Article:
Not sure i would quote Uber but my first AirBnB experience went south and the recovery actions they immediately took really impressed me. I could have had nowhere to stay in another country instead i ended up in a better apartment at the same price, and some money back. Imagine if BA irrops was like that.

  8. I suspect the results are very skewed by infrequent flyers with little experience of flying multiple airlines. Were the survey repeated with only responses from people who fly 20+ sectors per year on 5+ carriers then I suspect results would look a whole lot worse even than this for BA.

  9. Craig Strickland says:

    OT: Finally managed to put a spreadsheet together with my Avios earned for the year, average cost .6p and average redemption value 2.7p which I’m pretty pleased with, Between Mrs S and myself we’ve collected 297k but spent 378k so I’m going to have to work harder next year! Two CW returns this year, Tokyo and St Lucia, two planned for next year, Mumbai and and open jaw KL/Singapore with a CE return to Naples thrown into the mix.

    • What did you normalise your redemption values on; revenue price at time of booking of redemption flight taken, a notional sum you would have been prepared to pay for the flight, the cheapest available acceptable revenue flight on any carrier for your itinerary at the time of booking, or something else?

      • Craig Strickland says:

        Revenue price at time of booking minus the taxes paid for the redemption. I also ran a comparison against premium economy fares at the time of booking to give a balance, the latter had me losing 0.1p per Avio. It was quite a complicated process, i.e. how much do you value an Amex Reward point at or should I include the full £450 for the Amex Platinum because of the additional benefits gained?

        • Genghis says:

          It’s all a mind exercise anyway to give yourself a big pat on the back. I think I’d probably come out at a c.0.2-0.3p cost (which for me should be an easy number to calculate). So as long as I feel like I’m making a profit and getting around 1p from those avios, I’m happy.

        • Inevitably lots of questions but you have to draw lines someplace, platinum fees for example yield more than just avios so only a fraction should be attributed. Rob reports once or twice a year on values he achieves but I think his spreadsheet are based on notional prices he is prepared to pay. While this is undoubtedly very relevant to him, it is a little less meaningful to others. Would love to know how Robs values changed if he were to normalise on something more objective. It might be a good HFP project at some point to develop a common spreadsheet we could all use and then get a very in-depth view of costs and values. Interesting your cost was 0.6p, that’s the most I’m prepared to pay per avios.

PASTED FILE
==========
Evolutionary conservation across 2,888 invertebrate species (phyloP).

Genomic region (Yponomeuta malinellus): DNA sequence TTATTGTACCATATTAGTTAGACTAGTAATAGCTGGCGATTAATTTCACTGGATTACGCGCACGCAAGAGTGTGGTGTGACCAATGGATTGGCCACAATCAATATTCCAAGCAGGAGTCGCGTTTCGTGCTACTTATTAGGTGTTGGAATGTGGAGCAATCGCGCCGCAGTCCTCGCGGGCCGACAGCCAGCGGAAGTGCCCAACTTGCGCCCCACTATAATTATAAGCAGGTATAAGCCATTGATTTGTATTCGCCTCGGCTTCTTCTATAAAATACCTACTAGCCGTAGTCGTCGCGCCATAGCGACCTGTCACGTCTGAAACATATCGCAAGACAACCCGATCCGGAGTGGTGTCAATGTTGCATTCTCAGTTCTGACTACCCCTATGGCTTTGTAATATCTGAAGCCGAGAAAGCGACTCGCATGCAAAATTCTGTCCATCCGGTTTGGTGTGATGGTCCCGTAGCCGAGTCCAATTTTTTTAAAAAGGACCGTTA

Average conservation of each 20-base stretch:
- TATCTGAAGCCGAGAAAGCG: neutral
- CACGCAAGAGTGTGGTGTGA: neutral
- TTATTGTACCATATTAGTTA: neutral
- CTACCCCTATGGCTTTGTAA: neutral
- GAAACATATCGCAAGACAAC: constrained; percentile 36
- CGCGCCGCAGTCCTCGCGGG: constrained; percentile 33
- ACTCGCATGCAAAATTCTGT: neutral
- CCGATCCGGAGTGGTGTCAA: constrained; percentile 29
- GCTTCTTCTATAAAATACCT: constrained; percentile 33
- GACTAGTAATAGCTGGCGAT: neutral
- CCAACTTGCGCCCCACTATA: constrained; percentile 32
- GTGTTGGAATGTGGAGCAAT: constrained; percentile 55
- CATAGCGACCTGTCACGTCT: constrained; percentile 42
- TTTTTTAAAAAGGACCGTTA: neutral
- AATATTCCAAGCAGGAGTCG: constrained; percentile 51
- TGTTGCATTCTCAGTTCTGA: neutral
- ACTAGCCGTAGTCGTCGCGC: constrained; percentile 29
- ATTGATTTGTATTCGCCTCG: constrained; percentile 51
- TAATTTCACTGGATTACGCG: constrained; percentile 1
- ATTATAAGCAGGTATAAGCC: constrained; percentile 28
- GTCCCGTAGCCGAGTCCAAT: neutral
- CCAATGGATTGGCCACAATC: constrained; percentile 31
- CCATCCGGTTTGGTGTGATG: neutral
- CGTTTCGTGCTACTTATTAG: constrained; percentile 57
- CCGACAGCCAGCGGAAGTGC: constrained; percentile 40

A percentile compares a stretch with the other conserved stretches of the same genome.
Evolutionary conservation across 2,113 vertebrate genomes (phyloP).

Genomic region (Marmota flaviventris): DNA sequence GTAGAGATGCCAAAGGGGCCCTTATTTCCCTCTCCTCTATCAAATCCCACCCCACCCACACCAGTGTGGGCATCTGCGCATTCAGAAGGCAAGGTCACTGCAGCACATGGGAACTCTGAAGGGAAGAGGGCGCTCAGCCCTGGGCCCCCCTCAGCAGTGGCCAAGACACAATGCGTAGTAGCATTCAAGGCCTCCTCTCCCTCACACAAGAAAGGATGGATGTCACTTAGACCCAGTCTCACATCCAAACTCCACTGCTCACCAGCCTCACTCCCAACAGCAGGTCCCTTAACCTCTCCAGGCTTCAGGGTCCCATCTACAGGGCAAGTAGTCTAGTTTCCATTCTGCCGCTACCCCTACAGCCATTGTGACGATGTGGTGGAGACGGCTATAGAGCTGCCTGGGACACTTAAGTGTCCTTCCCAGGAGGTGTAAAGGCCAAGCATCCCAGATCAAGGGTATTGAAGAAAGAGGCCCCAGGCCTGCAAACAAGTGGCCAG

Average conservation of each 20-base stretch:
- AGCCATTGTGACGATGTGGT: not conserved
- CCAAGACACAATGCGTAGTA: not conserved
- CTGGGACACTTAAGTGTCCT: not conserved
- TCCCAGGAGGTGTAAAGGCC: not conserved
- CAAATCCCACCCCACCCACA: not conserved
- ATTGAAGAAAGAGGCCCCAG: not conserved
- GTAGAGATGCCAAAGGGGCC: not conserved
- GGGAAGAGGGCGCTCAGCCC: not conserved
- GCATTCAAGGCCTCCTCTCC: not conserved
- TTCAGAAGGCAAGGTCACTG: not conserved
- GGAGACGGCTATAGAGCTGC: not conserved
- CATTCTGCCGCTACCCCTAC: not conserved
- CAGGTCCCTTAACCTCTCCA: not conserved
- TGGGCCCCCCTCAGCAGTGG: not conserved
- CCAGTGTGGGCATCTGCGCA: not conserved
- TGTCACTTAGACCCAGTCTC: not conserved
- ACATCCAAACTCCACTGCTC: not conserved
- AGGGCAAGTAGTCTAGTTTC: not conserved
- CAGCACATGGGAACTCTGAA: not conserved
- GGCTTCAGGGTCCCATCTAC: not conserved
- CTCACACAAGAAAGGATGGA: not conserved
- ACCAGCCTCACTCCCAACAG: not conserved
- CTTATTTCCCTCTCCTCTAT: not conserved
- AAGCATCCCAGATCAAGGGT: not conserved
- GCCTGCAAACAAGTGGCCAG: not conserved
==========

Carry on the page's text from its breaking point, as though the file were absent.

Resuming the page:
• The only ‘objective’ answer is using the price you are prepared to pay.

            Anything based on how you notionally value Club World – if you would never pay for it yourself – is subjective. Similarly, how you value a £250 five-star hotel room if you would never pay more than £100 and always stay in a 3-star is also subjective.

            You can only honestly say you are getting an actual ‘value’ for your points is if you are getting something you would otherwise pay for, for free.

            This is where valuations get more complex. 20,000 Amex points from a Gold will get you £100 to spend in Sainsburys via Nectar. That is ‘real’ value, unless you argue that you buy all your food in Aldi and Sainsburys is overpriced. If you use those 20,000 Amex points for a £200 Radisson hotel night via Club Carlson, is that a better deal if you have a rule that you never pay more than £75 for a hotel? Your call ….

        • ‘Avio’ ????

  10. Uh oh, first Virgin, now BA, anyone else due to fly on a 787 in the next few weeks..?

    • OT @TripRep: Did you get to Bali or did you go to KL? Did AirAsiaX work out ok?

      • Bypassing Bali, coming back from Oz straight to KL for a night, then hopefully a BA 787 to UK.

        Flying the outbound to Oz tomorrow, on a 241, checked in worked fine, so now optimistically looking forward to the best of BA on both CE & CW legs. Grateful not flying on Sunday middle & southern Englandshire expecting a dumping of snarrw.

    • BA cancellations are mainly Doha, to free up a 777 to cover for a 787. Which is a pretty good result when you get moved to Qatar’s Qsuite!

    • Interesting, i have a flight to Narita in 2 weeks time, when booked it was a 787 which compensated for the extra long journey from Narita to city centre (when compared to Narita), however a few months ago it was swapped onto a 777 (and still without any notice that they had moved my seat, thanks to Myflights app for spotting). I then fly back from KL on the 787, i dont mind if they pull that flight and put me onto a QR flight instead!

    • Im on a 787 metal on a virgin plane to HKG in Jan… :S

      Back to LHR on a trust 777 BA plane lol.

  11. Just off a nice BA Domestic CE experience into LHR, good attentive crew, late afternoon food in Galleries South a bit “Meh”, soup & limp sarnies, but fingers crossed for the upcoming CW leg…. 🙂

    • And now off the CW leg, waiting here in Singapore for the next flight….

      Upper Deck off A380 still as quiet as I remember, really helpful crew, food okay. Overall happy with the experience, well apart from the naff no interlining baggage for One World flights, etc.